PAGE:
Are subsidies driving Chicago land prices back up?

Image linked from the Crain’s article

Of course they are, but it’s convenient to see it illustrated as Crains Chicago Real Estate Daily explains.

The proposal seems to be for Pam Gleichman and Karl Norberg to sell their 4.9 acre parcel (the Tribune story says 3.67 acres) near McCormick Place, in pieces, for a total of $195 million, which works out to something over $900/square foot, a level which I don’t recall seeing so distant from the loop.  We also learn from Crains that $90 million in TIF (real estate tax) money will be sought to help pay for these developments.  And of course the entire McCormick Place complex benefits from the 1% tax which all restaurant patrons in the central portion of Chicago (as far north as Diversey and as far west as Ashland) pay, not to mention the basic urban services, such as fire protection, transit, and streets, which are funded from other taxes.  We’re all paying so Gleichman and Norberg can get their $195 million. It’s only slightly comforting to realize that their venture is in bankruptcy, and the only reason we get to see these details is because they’re part of a court filing.  But it seems that, if everything works out as they claim, they’ll get to keep a large portion of this money.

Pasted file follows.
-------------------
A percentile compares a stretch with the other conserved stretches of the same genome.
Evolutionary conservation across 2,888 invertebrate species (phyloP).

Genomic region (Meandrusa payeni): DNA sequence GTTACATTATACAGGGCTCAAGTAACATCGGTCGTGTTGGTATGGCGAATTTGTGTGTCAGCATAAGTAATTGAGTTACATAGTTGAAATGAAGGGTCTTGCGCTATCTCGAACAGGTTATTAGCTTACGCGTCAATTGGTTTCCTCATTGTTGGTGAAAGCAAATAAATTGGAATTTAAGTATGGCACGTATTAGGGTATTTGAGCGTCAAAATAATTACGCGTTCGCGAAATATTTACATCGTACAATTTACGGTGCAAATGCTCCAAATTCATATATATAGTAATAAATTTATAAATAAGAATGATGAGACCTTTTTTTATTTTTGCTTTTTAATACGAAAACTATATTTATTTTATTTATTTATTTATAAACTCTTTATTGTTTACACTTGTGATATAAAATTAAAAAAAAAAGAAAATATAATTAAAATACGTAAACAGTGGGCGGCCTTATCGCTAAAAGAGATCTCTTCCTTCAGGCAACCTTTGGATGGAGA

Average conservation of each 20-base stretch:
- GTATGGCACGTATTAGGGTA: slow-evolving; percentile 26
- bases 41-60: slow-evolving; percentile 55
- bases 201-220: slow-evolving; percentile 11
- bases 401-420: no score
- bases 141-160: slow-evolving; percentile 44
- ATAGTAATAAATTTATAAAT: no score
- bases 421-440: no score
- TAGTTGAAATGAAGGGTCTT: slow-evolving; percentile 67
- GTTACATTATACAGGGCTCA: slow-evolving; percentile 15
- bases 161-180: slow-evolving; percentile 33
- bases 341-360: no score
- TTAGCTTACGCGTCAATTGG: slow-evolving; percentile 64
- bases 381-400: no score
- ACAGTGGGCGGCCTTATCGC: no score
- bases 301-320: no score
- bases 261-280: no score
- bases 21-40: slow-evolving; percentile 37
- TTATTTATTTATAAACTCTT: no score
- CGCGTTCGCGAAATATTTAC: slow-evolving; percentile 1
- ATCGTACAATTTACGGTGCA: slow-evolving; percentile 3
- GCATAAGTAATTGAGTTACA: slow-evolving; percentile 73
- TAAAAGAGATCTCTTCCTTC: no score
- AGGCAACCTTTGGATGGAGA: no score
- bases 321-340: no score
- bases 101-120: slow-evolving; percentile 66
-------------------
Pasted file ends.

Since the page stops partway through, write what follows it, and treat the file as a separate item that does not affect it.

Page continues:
Just for fun, we can consider what would have happened under a land value tax.  If the land was taxed at something approaching its full economic rent, it would likely already be developed pretty fully because nobody could profit by holding it underused.  There would likely be no bankruptcy because nobody would have loaned money on land with a modest selling price.